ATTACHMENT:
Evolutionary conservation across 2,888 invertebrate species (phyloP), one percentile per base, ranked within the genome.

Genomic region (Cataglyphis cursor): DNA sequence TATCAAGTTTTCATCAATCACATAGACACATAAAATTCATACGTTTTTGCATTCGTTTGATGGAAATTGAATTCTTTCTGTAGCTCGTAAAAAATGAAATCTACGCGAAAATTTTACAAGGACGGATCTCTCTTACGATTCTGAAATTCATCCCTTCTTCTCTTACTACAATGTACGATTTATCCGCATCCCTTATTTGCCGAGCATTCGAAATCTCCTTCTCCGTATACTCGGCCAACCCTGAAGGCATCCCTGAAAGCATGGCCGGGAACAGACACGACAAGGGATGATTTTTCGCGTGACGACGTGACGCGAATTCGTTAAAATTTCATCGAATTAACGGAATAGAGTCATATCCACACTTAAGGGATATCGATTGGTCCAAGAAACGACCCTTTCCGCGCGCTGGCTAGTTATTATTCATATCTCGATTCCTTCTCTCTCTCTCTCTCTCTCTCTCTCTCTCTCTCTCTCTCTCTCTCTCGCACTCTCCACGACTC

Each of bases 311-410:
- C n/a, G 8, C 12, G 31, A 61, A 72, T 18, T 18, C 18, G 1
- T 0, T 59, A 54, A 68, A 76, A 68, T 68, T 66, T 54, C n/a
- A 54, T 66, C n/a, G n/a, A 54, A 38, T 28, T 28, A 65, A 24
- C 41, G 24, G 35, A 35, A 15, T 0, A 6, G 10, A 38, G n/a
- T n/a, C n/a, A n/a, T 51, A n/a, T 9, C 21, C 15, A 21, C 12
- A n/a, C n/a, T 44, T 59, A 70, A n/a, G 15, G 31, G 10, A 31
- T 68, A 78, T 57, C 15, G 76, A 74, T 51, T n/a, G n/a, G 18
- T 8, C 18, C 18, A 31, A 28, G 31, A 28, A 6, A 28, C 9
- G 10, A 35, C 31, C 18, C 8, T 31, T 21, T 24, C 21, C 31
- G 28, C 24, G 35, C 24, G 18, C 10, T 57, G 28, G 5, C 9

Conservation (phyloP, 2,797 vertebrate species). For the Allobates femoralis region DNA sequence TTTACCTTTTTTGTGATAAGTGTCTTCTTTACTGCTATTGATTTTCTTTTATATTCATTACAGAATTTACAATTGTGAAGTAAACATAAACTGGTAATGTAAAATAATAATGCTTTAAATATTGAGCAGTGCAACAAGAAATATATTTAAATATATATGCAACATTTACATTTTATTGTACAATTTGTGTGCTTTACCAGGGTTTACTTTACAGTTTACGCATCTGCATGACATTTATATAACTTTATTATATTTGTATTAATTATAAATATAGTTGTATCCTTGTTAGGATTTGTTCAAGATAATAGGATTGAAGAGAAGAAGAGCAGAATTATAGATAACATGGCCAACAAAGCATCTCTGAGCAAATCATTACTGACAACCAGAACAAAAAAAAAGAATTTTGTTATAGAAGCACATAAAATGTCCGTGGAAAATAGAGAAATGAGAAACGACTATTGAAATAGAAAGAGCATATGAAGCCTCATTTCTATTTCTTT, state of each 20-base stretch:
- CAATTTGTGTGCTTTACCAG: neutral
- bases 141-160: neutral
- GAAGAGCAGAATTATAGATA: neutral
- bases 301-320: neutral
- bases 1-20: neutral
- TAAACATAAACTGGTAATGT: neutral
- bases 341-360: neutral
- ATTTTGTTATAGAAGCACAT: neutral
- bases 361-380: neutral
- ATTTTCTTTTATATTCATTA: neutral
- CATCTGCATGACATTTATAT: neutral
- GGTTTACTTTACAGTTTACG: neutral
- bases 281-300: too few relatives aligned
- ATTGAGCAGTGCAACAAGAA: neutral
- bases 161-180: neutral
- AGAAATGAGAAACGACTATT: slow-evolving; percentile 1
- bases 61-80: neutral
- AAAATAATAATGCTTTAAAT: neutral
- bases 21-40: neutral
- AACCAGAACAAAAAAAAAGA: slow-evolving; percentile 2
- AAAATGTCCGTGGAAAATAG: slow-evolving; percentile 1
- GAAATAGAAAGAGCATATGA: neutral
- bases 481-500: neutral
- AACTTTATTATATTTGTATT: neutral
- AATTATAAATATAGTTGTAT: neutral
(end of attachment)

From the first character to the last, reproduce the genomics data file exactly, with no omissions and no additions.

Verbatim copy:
Evolutionary conservation across 2,888 invertebrate species (phyloP), one percentile per base, ranked within the genome.

Genomic region (Cataglyphis cursor): DNA sequence TATCAAGTTTTCATCAATCACATAGACACATAAAATTCATACGTTTTTGCATTCGTTTGATGGAAATTGAATTCTTTCTGTAGCTCGTAAAAAATGAAATCTACGCGAAAATTTTACAAGGACGGATCTCTCTTACGATTCTGAAATTCATCCCTTCTTCTCTTACTACAATGTACGATTTATCCGCATCCCTTATTTGCCGAGCATTCGAAATCTCCTTCTCCGTATACTCGGCCAACCCTGAAGGCATCCCTGAAAGCATGGCCGGGAACAGACACGACAAGGGATGATTTTTCGCGTGACGACGTGACGCGAATTCGTTAAAATTTCATCGAATTAACGGAATAGAGTCATATCCACACTTAAGGGATATCGATTGGTCCAAGAAACGACCCTTTCCGCGCGCTGGCTAGTTATTATTCATATCTCGATTCCTTCTCTCTCTCTCTCTCTCTCTCTCTCTCTCTCTCTCTCTCTCTCTCTCGCACTCTCCACGACTC

Each of bases 311-410:
- C n/a, G 8, C 12, G 31, A 61, A 72, T 18, T 18, C 18, G 1
- T 0, T 59, A 54, A 68, A 76, A 68, T 68, T 66, T 54, C n/a
- A 54, T 66, C n/a, G n/a, A 54, A 38, T 28, T 28, A 65, A 24
- C 41, G 24, G 35, A 35, A 15, T 0, A 6, G 10, A 38, G n/a
- T n/a, C n/a, A n/a, T 51, A n/a, T 9, C 21, C 15, A 21, C 12
- A n/a, C n/a, T 44, T 59, A 70, A n/a, G 15, G 31, G 10, A 31
- T 68, A 78, T 57, C 15, G 76, A 74, T 51, T n/a, G n/a, G 18
- T 8, C 18, C 18, A 31, A 28, G 31, A 28, A 6, A 28, C 9
- G 10, A 35, C 31, C 18, C 8, T 31, T 21, T 24, C 21, C 31
- G 28, C 24, G 35, C 24, G 18, C 10, T 57, G 28, G 5, C 9

Conservation (phyloP, 2,797 vertebrate species). For the Allobates femoralis region DNA sequence TTTACCTTTTTTGTGATAAGTGTCTTCTTTACTGCTATTGATTTTCTTTTATATTCATTACAGAATTTACAATTGTGAAGTAAACATAAACTGGTAATGTAAAATAATAATGCTTTAAATATTGAGCAGTGCAACAAGAAATATATTTAAATATATATGCAACATTTACATTTTATTGTACAATTTGTGTGCTTTACCAGGGTTTACTTTACAGTTTACGCATCTGCATGACATTTATATAACTTTATTATATTTGTATTAATTATAAATATAGTTGTATCCTTGTTAGGATTTGTTCAAGATAATAGGATTGAAGAGAAGAAGAGCAGAATTATAGATAACATGGCCAACAAAGCATCTCTGAGCAAATCATTACTGACAACCAGAACAAAAAAAAAGAATTTTGTTATAGAAGCACATAAAATGTCCGTGGAAAATAGAGAAATGAGAAACGACTATTGAAATAGAAAGAGCATATGAAGCCTCATTTCTATTTCTTT, state of each 20-base stretch:
- CAATTTGTGTGCTTTACCAG: neutral
- bases 141-160: neutral
- GAAGAGCAGAATTATAGATA: neutral
- bases 301-320: neutral
- bases 1-20: neutral
- TAAACATAAACTGGTAATGT: neutral
- bases 341-360: neutral
- ATTTTGTTATAGAAGCACAT: neutral
- bases 361-380: neutral
- ATTTTCTTTTATATTCATTA: neutral
- CATCTGCATGACATTTATAT: neutral
- GGTTTACTTTACAGTTTACG: neutral
- bases 281-300: too few relatives aligned
- ATTGAGCAGTGCAACAAGAA: neutral
- bases 161-180: neutral
- AGAAATGAGAAACGACTATT: slow-evolving; percentile 1
- bases 61-80: neutral
- AAAATAATAATGCTTTAAAT: neutral
- bases 21-40: neutral
- AACCAGAACAAAAAAAAAGA: slow-evolving; percentile 2
- AAAATGTCCGTGGAAAATAG: slow-evolving; percentile 1
- GAAATAGAAAGAGCATATGA: neutral
- bases 481-500: neutral
- AACTTTATTATATTTGTATT: neutral
- AATTATAAATATAGTTGTAT: neutral